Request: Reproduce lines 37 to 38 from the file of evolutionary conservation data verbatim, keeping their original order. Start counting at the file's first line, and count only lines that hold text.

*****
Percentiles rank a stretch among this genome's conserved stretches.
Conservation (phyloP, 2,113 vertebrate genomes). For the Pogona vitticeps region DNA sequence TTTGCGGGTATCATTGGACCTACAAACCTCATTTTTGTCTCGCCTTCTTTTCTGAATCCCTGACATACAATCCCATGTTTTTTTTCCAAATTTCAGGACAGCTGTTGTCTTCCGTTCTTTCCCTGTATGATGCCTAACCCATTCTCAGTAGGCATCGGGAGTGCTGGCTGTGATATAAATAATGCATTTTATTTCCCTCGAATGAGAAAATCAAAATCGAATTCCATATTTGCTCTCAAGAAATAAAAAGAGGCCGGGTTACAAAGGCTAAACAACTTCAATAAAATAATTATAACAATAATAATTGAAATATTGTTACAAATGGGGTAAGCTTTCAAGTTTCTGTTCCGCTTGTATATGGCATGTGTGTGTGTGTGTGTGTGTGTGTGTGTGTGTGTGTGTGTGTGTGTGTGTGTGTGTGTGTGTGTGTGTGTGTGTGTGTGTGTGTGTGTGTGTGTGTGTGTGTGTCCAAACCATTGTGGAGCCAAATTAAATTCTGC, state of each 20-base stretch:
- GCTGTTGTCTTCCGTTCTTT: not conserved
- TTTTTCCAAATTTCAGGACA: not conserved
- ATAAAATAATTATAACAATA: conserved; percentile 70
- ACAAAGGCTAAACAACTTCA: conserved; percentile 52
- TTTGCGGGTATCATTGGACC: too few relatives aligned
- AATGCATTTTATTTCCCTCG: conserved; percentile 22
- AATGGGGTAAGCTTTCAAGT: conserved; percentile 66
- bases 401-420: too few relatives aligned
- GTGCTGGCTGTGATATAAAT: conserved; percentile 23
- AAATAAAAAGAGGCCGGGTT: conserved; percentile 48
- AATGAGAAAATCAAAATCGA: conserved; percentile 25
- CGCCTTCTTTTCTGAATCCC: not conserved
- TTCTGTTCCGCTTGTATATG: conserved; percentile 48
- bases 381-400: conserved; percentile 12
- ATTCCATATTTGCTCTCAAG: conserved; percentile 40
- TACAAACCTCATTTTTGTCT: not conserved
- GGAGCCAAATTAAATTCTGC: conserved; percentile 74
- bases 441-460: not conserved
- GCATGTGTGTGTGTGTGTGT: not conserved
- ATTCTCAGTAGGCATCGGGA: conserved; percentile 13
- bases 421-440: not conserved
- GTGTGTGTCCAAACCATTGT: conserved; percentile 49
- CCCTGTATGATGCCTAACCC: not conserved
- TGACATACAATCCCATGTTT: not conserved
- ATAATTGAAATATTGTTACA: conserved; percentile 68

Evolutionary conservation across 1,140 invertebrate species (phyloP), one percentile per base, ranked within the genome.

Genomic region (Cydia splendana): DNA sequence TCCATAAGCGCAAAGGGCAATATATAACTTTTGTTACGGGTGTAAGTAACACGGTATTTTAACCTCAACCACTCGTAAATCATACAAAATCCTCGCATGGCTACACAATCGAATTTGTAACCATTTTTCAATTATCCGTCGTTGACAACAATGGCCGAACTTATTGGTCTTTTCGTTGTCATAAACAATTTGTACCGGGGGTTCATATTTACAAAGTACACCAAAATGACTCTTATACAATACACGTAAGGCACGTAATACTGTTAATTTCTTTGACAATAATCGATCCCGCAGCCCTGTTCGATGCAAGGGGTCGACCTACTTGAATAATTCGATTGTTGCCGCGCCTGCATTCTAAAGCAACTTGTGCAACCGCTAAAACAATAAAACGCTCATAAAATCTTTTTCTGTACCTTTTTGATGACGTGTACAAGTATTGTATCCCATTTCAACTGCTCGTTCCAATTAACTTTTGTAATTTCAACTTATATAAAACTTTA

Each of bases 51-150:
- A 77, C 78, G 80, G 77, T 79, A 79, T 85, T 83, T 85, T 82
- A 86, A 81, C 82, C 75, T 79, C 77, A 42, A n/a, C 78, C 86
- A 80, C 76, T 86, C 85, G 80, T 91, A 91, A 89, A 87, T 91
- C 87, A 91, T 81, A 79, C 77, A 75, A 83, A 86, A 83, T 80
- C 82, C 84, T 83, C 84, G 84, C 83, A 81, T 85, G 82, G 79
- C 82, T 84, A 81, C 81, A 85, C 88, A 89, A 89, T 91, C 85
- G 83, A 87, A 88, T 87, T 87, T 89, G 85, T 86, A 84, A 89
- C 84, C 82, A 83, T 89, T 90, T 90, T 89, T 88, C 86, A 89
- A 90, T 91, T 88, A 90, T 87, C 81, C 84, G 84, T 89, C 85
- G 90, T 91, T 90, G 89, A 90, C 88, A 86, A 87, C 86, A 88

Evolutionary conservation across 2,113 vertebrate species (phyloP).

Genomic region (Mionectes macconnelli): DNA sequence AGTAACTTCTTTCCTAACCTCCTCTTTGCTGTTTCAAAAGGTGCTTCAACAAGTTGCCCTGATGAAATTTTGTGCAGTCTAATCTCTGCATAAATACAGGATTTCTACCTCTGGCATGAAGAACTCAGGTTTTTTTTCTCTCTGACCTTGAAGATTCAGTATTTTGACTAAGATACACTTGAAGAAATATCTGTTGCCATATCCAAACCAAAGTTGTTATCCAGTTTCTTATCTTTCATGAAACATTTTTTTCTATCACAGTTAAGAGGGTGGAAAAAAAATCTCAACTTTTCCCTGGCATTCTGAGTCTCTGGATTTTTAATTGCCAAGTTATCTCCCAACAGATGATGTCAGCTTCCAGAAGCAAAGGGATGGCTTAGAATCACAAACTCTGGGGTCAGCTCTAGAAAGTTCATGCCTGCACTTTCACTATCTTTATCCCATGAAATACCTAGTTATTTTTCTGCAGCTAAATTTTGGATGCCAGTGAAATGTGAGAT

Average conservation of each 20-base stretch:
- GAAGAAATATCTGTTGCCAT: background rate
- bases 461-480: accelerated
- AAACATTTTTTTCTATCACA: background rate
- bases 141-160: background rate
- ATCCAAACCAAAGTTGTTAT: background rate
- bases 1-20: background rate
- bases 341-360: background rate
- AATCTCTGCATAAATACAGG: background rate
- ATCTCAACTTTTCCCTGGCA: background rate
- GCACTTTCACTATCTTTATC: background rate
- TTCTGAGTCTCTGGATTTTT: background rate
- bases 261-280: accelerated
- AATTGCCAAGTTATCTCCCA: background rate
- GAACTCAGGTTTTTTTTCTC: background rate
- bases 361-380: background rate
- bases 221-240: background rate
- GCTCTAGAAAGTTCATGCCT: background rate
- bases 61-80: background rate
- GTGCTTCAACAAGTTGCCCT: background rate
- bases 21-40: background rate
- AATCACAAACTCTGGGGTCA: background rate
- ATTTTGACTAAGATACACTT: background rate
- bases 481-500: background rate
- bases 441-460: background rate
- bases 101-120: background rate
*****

- G 83, A 87, A 88, T 87, T 87, T 89, G 85, T 86, A 84, A 89
- C 84, C 82, A 83, T 89, T 90, T 90, T 89, T 88, C 86, A 89